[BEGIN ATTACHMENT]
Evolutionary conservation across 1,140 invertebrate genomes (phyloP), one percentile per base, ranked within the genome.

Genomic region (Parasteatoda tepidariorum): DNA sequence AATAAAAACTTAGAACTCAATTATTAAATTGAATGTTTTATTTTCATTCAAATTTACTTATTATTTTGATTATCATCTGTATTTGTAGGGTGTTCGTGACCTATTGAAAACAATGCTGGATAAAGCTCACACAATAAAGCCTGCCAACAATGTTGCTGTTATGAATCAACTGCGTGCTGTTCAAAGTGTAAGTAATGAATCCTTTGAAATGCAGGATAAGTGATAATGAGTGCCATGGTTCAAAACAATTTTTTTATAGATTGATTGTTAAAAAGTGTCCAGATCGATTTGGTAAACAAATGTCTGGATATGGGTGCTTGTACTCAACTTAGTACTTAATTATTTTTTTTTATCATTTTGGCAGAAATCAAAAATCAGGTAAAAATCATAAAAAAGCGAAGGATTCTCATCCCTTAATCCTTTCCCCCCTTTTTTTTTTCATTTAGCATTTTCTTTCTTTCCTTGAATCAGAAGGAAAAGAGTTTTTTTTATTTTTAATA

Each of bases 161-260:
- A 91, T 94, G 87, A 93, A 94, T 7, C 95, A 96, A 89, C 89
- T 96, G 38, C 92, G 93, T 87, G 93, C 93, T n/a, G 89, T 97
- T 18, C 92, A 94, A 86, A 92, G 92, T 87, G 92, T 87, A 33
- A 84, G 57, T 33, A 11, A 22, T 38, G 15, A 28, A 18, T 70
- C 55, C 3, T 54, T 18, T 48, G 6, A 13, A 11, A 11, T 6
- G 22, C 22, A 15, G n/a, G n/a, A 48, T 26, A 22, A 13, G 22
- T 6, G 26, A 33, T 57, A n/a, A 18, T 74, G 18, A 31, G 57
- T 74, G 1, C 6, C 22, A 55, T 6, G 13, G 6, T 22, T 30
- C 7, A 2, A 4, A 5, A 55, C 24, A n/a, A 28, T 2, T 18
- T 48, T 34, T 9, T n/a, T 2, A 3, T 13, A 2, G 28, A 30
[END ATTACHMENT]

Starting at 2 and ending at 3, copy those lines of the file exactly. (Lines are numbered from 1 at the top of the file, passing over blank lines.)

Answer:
Genomic region (Parasteatoda tepidariorum): DNA sequence AATAAAAACTTAGAACTCAATTATTAAATTGAATGTTTTATTTTCATTCAAATTTACTTATTATTTTGATTATCATCTGTATTTGTAGGGTGTTCGTGACCTATTGAAAACAATGCTGGATAAAGCTCACACAATAAAGCCTGCCAACAATGTTGCTGTTATGAATCAACTGCGTGCTGTTCAAAGTGTAAGTAATGAATCCTTTGAAATGCAGGATAAGTGATAATGAGTGCCATGGTTCAAAACAATTTTTTTATAGATTGATTGTTAAAAAGTGTCCAGATCGATTTGGTAAACAAATGTCTGGATATGGGTGCTTGTACTCAACTTAGTACTTAATTATTTTTTTTTATCATTTTGGCAGAAATCAAAAATCAGGTAAAAATCATAAAAAAGCGAAGGATTCTCATCCCTTAATCCTTTCCCCCCTTTTTTTTTTCATTTAGCATTTTCTTTCTTTCCTTGAATCAGAAGGAAAAGAGTTTTTTTTATTTTTAATA

Each of bases 161-260: